EU Plans 3 Percent Turnover Tax for Amazon, Google, Facebook

The Tax Management Transfer Pricing Report ™ provides news and analysis on U.S. and international governments’ tax policies regarding intercompany transfer pricing.

Penny Sukhraj London

By Joe Kirwin

The European Commission proposed March 21 a 3 percent turnover tax on large internet companies such as Amazon.com Inc., Google Inc., and Facebook Inc. in order to force them to pay their share of “fair” taxes where revenues are generated.

Digital companies with an annual global turnover of 750 million euros ($920 million) and 50 million euros in sales in the EU would be subject to the turnover tax. Most of the eligible digital companies are U.S.-based multinationals.

The tax would be imposed on the advertising profits on a country-by-country basis earned from online platforms such as search engines or social media sites.

In addition, large “intermediate” online merchants and service providers such as Amazon and Ebay Inc., as well as Airbnb Inc. and Uber Technologies Inc., would be assessed for a 3 percent levy.

Interim Measure

Deemed an “interim” measure, the turnover levy is part of a two-pronged approach to adapt EU corporate tax law to the rapid growth of the digital economy.

The “permanent” part of the reform calls for an amendment to the pending common corporate tax base legislation to include “virtual permanent establishment” companies, netting online-based businesses.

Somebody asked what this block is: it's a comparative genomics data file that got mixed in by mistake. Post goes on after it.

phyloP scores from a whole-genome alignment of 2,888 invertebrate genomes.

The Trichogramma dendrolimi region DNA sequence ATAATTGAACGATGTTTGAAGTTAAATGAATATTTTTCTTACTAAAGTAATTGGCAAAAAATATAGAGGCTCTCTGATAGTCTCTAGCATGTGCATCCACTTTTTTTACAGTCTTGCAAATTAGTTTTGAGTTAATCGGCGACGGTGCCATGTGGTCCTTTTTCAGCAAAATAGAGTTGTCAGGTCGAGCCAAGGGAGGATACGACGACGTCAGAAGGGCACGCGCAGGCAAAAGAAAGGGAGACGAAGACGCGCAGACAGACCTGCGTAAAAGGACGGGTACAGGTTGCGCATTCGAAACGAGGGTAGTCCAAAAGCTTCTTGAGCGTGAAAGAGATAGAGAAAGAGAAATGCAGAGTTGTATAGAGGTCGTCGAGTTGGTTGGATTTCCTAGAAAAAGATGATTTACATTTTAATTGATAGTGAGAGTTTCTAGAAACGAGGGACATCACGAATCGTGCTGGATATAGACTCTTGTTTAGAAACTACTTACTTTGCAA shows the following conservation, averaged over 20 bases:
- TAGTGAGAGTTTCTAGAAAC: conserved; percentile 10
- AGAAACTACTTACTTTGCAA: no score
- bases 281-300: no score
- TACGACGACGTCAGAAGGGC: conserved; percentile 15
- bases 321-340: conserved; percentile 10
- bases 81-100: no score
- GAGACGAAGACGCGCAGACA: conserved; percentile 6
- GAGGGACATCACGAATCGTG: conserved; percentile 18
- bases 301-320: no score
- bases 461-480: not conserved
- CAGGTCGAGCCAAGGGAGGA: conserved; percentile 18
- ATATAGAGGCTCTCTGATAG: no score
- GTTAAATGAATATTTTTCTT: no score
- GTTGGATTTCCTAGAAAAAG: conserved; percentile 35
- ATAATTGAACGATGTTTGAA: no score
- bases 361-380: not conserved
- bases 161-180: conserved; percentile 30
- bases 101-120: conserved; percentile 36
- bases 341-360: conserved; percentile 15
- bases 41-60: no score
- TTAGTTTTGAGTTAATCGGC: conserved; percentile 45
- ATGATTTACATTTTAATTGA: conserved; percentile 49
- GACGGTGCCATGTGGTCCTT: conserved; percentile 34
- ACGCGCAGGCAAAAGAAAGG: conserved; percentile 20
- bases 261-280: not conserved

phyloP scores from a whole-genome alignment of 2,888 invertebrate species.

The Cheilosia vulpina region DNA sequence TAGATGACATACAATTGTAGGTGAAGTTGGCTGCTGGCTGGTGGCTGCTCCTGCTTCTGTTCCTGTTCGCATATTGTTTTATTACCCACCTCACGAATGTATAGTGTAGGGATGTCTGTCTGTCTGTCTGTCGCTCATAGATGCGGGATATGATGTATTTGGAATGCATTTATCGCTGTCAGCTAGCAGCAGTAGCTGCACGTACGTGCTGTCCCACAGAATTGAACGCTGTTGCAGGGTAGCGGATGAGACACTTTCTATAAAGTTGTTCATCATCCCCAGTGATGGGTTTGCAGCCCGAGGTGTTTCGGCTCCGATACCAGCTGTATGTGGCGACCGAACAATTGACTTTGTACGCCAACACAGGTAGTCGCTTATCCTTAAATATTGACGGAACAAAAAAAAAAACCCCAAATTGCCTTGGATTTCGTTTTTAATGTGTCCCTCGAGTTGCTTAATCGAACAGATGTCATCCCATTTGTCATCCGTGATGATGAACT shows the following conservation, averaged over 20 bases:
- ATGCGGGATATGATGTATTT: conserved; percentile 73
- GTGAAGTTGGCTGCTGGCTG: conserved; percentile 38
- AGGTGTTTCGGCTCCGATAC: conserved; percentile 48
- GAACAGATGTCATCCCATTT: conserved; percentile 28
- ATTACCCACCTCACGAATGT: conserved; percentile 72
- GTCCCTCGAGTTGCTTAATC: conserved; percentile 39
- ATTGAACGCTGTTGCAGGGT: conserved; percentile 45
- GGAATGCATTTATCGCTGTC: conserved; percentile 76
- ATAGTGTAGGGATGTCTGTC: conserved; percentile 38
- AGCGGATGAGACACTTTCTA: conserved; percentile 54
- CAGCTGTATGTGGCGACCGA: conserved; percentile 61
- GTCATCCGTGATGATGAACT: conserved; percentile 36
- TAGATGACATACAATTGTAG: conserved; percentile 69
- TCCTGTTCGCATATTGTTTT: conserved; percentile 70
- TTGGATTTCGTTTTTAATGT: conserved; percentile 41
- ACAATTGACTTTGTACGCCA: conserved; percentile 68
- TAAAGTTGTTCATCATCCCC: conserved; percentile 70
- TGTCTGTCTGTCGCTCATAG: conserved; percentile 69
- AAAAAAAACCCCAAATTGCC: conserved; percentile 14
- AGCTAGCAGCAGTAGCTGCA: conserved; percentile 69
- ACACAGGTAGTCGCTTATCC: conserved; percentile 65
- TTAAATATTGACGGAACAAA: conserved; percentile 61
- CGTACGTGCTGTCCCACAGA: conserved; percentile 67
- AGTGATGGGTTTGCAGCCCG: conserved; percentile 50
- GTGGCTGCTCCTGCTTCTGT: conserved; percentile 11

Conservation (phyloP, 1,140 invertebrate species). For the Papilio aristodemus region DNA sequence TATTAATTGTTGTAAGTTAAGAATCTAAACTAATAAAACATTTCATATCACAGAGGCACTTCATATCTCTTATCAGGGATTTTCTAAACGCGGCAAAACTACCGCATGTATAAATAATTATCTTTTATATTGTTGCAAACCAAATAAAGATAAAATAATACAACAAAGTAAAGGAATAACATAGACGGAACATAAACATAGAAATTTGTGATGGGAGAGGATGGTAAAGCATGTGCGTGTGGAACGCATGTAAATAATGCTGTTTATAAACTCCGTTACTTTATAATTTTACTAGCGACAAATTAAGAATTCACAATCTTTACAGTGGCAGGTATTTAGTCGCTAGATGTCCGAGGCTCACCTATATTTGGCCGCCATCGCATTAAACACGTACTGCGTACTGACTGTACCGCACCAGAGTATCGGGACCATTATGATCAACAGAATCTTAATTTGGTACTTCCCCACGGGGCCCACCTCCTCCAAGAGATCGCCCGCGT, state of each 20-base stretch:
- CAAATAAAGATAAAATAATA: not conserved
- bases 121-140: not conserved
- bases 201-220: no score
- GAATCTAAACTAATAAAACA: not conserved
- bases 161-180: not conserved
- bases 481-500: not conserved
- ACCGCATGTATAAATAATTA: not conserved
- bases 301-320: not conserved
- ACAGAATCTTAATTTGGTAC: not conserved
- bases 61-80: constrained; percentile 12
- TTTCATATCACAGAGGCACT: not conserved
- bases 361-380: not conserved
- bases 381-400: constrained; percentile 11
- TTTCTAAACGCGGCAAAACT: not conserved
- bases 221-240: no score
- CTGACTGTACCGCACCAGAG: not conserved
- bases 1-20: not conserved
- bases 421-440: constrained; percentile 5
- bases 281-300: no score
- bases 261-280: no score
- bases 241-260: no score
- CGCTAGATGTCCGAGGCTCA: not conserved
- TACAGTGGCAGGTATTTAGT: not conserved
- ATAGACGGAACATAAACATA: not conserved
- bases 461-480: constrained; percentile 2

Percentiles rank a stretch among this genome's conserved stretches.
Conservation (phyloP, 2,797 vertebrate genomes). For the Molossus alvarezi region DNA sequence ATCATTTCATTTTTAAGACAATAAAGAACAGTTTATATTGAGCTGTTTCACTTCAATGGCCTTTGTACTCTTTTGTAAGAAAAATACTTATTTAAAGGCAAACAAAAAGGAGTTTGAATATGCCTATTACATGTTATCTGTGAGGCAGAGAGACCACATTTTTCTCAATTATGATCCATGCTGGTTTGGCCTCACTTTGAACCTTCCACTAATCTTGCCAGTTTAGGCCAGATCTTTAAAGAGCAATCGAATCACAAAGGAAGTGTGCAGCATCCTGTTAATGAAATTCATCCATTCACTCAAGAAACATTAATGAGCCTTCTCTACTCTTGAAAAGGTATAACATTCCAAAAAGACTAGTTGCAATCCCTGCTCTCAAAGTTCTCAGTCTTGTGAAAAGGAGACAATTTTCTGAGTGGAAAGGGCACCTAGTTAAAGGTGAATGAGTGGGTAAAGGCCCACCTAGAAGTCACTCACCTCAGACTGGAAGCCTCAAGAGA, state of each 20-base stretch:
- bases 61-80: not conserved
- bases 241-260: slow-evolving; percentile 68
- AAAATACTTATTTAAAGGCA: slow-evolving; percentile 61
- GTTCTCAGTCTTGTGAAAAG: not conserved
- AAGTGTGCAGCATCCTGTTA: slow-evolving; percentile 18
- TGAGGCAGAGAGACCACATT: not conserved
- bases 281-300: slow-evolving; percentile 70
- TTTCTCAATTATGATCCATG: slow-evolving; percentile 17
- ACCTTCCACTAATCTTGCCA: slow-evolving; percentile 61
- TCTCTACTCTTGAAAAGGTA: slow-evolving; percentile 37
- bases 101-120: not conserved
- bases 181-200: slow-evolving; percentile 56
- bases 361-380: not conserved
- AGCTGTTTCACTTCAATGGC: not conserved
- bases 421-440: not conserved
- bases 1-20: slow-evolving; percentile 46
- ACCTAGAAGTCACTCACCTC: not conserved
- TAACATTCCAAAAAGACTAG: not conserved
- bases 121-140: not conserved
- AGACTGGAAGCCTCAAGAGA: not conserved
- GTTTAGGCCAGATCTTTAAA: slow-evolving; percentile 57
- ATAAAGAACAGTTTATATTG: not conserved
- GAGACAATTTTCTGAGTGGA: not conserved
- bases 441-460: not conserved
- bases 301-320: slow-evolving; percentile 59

“Our pre-internet rules do not allow our member states to tax digital companies operating in Europe when they have little or no physical presence here,” European Commission Taxation Commissioner Pierre Moscovici said in a statement.

He insisted that companies such as Google and Facebook pay half the tax rate of traditional companies and this “adds an ever-bigger black hole for member states because the tax base is being eroded.” He also said the new interim tax would add a minimum of 5 billion euros ($6.1 billion) in tax revenue in the EU.

All 28 EU member states must approve the proposal before it becomes law. Ireland, where a number of large U.S. Internet companies are based, as well as other EU countries, insists the EU must wait for a global consensus from the Organization for Economic Cooperation and Development before the interim turnover tax can be approved.

Irish Finance Minister Paschal Donohoe issued a March 21 statement noting that the OECD failed to find a consensus on digital taxation in its March 16 interim report. “This is the beginning of a process that will go on for sometime in parallel with the work of the OECD,” Donohoe said.

OECD ‘Impulse’

However, the five largest EU member nations—Germany, the U.K., France, Italy and Spain—issued a March 21 statement insisting the interim turnover tax proposal should be an “impulse” for the OECD process as well as for the Group of 20 nations. Meanwhile, they said the plan provides a basis for “coordinated EU action to effectively align the taxation of highly digitized business profits with the place where value is created.”